The Econ Rap

Sure, many people have already seen these two videos.  After all, the first is over a year old.  Nevertheless, I’d like to draw your attention to them in case you have not.  Although one doesn’t typically see rap music and economic discourse combined, the folks at Econ Stories have done a fine job bringing the two together, resulting in a product that is both entertaining and informative.

After you watch (or re-watch) them both, I invite you to scroll down below for a bit more commentary.

Much like the majority of the populace, with the exception of a few classes at William & Mary, I haven’t had much in the way of formal study of economic theory.  Therefore, after watching these videos, I drove over to Barnes & Noble to pick up a copy of Hayek’s The Road to Serfdom.

As the videos illustrate, John Keynes is much more well-known than Friedrich Hayek and his ideas seem to be in fashion with those in power.  We all are witness to the massive federal spending and their resulting deficits combined with bailouts of private industries and stimulus programs.  During the 2008 Presidential debates, Obama and McCain seemed to joust for position as to who was the most Keynesian.

Even more than the first, Round 2 suggests that Hayek’s positions are superior to Keynes.  After all, it seems fairly obvious that inflation destroys any incentive to save and any current debt must one day be repaid by future generations in either treasure or blood.  Therefore, we have to ask ourselves, do we expect the free market to create greater prosperity or should we leave it to the bankers to steer a prudent course?  Do we want currency tied to some fixed asset like gold or silver, or something that can be easily overprinted and thus rapidly lose value?  Regardless of any perceived merit of Hayek, those in power in the federal government seem hell-bent to continue a Keynesian model.

So, are we all Keynesians, as Milton Friedman stated in 1965, or, as a result of these bailouts and quantitative easing, have we all become socialists as Newsweek suggested back in 2009?  Either way, are the two mutually exclusive?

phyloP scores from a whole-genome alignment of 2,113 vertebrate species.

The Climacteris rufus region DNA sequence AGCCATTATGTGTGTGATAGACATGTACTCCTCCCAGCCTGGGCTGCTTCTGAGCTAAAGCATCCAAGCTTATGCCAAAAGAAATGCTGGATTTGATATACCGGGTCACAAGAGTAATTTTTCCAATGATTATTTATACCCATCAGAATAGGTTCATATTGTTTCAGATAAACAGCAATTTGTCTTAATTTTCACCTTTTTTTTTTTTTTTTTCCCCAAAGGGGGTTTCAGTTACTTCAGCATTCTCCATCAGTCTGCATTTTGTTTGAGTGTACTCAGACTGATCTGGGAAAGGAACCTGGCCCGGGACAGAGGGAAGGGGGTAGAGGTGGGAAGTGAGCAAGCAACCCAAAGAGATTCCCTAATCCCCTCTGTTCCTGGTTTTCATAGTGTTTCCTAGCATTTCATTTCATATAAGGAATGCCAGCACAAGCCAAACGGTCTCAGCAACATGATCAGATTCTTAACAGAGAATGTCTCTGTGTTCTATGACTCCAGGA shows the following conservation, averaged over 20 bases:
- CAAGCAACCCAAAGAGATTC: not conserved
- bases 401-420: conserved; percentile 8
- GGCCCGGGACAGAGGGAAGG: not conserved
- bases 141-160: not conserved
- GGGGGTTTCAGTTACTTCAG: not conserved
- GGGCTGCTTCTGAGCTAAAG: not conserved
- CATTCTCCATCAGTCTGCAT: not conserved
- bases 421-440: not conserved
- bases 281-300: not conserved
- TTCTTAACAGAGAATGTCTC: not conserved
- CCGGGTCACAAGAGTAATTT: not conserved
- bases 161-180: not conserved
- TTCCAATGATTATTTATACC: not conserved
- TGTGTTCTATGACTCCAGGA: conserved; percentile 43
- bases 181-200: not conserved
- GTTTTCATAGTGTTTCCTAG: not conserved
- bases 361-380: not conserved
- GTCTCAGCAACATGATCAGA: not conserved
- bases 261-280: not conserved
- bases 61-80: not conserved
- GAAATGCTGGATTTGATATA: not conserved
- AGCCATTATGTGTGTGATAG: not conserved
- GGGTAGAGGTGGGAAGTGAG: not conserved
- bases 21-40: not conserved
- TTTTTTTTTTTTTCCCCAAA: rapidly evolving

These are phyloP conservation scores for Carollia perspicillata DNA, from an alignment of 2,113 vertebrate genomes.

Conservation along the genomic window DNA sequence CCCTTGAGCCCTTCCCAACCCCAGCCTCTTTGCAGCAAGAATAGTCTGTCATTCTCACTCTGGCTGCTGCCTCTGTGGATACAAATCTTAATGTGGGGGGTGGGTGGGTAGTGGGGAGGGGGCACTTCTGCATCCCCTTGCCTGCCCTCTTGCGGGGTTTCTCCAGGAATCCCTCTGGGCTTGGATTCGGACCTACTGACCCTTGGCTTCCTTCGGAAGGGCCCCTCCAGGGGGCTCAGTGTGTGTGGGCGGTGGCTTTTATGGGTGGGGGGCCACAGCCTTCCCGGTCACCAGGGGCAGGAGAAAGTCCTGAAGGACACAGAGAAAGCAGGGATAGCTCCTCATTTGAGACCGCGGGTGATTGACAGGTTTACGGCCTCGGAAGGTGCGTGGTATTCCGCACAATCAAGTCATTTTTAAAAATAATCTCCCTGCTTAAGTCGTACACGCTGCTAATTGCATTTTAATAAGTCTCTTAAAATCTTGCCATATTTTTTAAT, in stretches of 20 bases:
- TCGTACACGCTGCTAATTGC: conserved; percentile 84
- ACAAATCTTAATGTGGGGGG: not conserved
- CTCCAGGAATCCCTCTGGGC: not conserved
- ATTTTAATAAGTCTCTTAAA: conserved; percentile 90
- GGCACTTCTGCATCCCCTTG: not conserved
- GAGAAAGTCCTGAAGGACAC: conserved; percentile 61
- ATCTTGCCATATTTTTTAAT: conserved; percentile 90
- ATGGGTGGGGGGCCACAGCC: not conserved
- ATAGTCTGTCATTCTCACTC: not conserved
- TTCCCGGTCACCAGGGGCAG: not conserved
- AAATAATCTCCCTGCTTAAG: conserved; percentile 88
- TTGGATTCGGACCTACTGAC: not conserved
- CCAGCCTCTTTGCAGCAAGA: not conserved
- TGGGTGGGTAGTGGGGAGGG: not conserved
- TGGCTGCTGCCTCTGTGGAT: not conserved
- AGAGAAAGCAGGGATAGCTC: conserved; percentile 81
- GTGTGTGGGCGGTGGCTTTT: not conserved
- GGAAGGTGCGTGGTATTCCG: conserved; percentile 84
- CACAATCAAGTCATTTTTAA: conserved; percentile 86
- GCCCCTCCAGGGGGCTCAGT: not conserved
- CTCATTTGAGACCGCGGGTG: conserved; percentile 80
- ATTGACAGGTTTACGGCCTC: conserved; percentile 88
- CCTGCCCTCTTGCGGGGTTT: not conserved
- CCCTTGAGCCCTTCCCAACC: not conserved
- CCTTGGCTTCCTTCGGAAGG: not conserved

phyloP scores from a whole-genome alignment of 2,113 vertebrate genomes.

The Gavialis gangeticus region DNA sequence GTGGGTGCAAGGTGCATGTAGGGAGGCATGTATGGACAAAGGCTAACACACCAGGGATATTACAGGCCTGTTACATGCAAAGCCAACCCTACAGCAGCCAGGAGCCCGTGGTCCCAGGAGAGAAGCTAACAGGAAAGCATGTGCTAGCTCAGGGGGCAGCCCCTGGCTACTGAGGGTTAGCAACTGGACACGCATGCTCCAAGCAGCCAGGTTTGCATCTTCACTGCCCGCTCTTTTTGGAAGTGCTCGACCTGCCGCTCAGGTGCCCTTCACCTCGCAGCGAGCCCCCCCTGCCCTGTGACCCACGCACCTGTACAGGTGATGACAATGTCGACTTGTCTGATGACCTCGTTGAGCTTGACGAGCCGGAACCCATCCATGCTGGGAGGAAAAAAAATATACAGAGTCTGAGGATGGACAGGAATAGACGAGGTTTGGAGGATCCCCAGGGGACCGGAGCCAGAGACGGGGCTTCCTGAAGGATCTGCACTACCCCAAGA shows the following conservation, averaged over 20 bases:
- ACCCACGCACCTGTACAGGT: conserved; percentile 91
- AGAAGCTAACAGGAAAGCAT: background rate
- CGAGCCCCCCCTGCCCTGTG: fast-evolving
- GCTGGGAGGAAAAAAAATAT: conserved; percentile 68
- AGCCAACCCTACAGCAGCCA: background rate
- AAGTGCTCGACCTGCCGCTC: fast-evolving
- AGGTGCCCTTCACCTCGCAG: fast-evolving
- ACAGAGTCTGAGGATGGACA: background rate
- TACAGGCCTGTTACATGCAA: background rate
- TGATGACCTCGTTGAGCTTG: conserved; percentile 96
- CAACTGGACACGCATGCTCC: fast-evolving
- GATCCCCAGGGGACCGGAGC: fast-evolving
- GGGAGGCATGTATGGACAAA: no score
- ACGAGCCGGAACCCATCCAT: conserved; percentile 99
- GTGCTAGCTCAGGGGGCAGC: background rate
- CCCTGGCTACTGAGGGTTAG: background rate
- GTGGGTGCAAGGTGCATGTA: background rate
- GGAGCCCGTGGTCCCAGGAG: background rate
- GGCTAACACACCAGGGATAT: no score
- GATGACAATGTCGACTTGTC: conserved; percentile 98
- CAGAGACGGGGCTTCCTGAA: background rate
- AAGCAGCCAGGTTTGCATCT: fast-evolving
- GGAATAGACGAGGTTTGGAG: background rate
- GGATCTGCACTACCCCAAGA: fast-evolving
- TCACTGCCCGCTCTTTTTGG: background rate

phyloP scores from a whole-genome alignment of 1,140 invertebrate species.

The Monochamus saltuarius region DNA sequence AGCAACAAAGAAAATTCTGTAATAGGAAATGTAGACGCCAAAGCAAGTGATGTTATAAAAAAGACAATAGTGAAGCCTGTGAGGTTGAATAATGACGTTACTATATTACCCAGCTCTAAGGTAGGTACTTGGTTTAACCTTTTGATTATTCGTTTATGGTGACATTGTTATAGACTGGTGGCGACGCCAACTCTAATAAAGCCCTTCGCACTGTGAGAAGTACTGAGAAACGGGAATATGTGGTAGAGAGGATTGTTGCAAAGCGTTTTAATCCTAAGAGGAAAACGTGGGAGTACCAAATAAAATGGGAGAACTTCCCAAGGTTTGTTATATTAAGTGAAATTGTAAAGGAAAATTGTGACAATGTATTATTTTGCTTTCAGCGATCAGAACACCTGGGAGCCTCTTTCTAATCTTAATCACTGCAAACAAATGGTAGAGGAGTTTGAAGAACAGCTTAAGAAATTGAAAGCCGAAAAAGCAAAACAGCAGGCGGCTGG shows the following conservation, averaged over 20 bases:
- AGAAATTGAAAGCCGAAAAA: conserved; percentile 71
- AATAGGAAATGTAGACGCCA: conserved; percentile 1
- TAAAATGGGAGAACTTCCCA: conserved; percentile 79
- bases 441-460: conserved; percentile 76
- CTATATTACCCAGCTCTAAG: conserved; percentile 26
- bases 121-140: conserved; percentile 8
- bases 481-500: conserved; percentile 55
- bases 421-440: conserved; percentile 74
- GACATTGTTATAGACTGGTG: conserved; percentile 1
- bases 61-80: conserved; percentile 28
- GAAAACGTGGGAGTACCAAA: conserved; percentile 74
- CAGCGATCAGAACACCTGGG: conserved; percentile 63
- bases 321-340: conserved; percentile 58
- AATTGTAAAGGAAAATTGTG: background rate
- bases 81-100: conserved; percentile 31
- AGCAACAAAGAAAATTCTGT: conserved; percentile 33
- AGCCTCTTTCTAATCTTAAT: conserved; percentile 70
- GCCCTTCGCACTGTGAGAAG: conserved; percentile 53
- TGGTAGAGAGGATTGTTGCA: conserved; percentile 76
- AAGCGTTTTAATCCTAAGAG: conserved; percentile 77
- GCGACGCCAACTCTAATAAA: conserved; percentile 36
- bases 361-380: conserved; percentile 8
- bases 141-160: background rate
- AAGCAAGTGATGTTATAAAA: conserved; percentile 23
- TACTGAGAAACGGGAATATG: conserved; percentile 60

Give our current economic mess, isn’t it time for a change?

My favorite line from the whole production is, “capitalism is about profit and loss.  You bailout the losers, there is no end to the cost”.  Certainly food for thought.

You can find a much more in-depth discussion of both Keynes & Hayek with the Econ Stories podcast on the iTunes store.  Best of all, it is absolutely free!

4 Replies to “The Econ Rap”

  1. While the first video tried to appear less biased, the second subtly reveals more of the slant of the filmmakers, who are both fond of the Austrian school. I agree that the videos were informative and entertaining, but viewing them and only reading Hayek’s book leans too much in one direction. I find NPR’s Planet Money podcasts much more balanced and generally informative – they’ve even had an episode based on this rap.

  2. I will agree with Mike Dettmer that it would be worth exploring both sides rather than just Hayek.

    I would direct you to this article (http://www.dailykos.com/story/2010/3/1/8929/21462). Yes, its Dailykos, but its written from a pro-Hayek perspective. That said, it is extremely fair to both sides. And he really hits an important point at the end

    Keynes has become a boogie man for a large number of politicians (and people who get their economics from politicians), and what is placed under the banner of Keynes today (by people for and against) relates very little to what Keynes actually advocated.

    Heck, Keynes considered himself a conservative, and his ideas were supposed to buffer against Communism, not drive it there.

    Another good article (from Bruce Bartlett, one of Reagan’s chief economic advisors, but a vocal opponent to a lot of the economics done under W. Bush), explains what I am trying to say better than I can say it.

    http://capitalgainsandgames.com/blog/bruce-bartlett/1168/supply-side-economics-rip

    Keynesian, Supply-Side, Austrian, Chicago-school, and monetary economics have all gone through boom periods where their proponents declared them to be the end all of economic theory (generally to the chagrin of the originators themselves). All have then gone into a bust cycle where an economic problem comes along that they cant solve.

    The reason this occurs is that economic thought does not occur in a vacuum. Take Keynes, for example. His theories drive out of the Great Depression, and do an excellent job of explaining some facets of the economy during that period (particularly deflation). Some of the economists who came after him expanded his theories and declared him to be the end all of macro-economics. However, in the stagflation period of the 70’s, much of his theory was found insufficient to solve the problems, Supply side economics came into vogue. It followed a similar trend line of popularity, then bust when it was found to be unable to address certain problems.

    The overall “collection” of economic thought has taken the good parts of both theories and integrated them into what is done today.

    Or, to put it simply, if you think you have found the guy with the single theory that solves any problem, you haven’t…

    1. Good gravy, that site you recommend certainly covers quite a bit. I expect that I’ll have to go back a time or two in order to absorb some of the finer details that they present. Both you and Mike are right that one should explore differing facets and theories. Like with politics, economics seems to shifts and phases and that which is popular one day falls out of favor the next.

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